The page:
Ragging helpline tips
|CHARU SUDAN KASTURI|
New Delhi, June 19: Human resource development minister Kapil Sibal will unveil a national anti-ragging helpline tomorrow.
The helpline aims to help victims of ragging within minutes of their complaints. It will be operational at all hours. A four-digit, toll-free number will become operational once the helpline is launched. The steps being planned:
Step 1: A ragged student or a friend calls the helpline.
Step 2: The distress message is automatically stored in a central database with time, location and details of caller.
Step 3: The message is instantly replayed from the central control room, simultaneously alerting the head of the institution, the warden of the hostel and an appointed nodal officer of the affiliating university.
Step 4: An officer at the central control room will decide, immediately after the distress call, whether the case needs immediate intervention from district officials and police. If so, the message will be relayed to the district magistrate and the superintendent of police.
Step 5: The complaint will be placed on a website to enable the media and citizens to keep track of follow-up action.
Step 6: At the institution, its head will be required to act “immediately” on receiving the complaint. The head and the hostel warden will be held responsible for follow-up action.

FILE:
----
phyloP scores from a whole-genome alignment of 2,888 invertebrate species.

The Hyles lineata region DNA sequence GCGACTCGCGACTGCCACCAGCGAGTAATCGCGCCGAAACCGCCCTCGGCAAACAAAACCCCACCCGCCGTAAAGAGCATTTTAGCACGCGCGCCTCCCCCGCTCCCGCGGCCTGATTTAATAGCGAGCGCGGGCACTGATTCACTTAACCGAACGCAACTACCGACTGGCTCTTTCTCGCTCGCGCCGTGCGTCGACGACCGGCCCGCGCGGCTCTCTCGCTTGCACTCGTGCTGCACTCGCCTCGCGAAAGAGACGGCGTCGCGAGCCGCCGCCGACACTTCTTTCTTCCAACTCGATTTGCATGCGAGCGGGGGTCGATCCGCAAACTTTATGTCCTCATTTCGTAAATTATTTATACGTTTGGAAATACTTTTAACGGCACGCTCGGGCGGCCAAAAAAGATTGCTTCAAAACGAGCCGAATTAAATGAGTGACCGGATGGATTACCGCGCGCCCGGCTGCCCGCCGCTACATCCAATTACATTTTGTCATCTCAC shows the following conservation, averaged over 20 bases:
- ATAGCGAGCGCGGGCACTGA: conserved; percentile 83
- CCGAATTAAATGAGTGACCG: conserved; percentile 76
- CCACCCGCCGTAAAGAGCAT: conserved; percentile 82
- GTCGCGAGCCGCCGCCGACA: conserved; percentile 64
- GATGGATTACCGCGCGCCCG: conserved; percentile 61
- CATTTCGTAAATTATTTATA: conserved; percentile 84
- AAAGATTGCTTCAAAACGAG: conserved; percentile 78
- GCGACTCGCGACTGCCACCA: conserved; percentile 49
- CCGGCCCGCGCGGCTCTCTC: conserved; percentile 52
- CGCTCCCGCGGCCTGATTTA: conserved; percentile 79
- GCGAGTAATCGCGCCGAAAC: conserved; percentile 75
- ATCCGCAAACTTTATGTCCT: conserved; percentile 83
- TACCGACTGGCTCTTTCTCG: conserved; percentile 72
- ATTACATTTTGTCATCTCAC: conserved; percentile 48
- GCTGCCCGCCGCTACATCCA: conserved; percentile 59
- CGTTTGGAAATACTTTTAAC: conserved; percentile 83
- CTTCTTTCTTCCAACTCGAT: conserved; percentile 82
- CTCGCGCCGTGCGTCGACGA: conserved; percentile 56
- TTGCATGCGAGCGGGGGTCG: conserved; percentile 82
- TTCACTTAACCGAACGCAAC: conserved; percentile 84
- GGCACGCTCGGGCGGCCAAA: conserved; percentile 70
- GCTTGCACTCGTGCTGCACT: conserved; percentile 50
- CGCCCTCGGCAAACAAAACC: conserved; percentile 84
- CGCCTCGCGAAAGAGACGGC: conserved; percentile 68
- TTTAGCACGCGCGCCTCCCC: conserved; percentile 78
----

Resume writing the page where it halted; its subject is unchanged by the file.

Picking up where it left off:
Step 7: The head and the warden will have to alert an anti-ragging squad they are required to constitute in the institution. This squad is to consist of students and representatives of the staff. Its mandate is to be prepared for physical intervention in ragging cases 24x7.
Step 8: The squad is expected to intervene at the offence site, stop or prevent any ragging, and collect any evidence, including witness testimonies. If the victim called after the incident, or the anti-ragging squad could not arrive on time, the squad will initiate action against the accused.
Step 9: The institute head has to decide, within 24 hours of receiving the call, whether to register an FIR. Independently of any police action, the institute must complete its inquiry and action must be completed in seven days.
Step 10: The central database will also store the status of the action taken. It will also be made available to an NGO nominated by the Centre.
Step 11: Failure by the institute to act can lead to a range of punishments — from disciplinary action against the head, warden or members of the staff to declaring the institute doesn’t meet academic standards.
Saturday, June 20, 2009
National anti-ragging helpline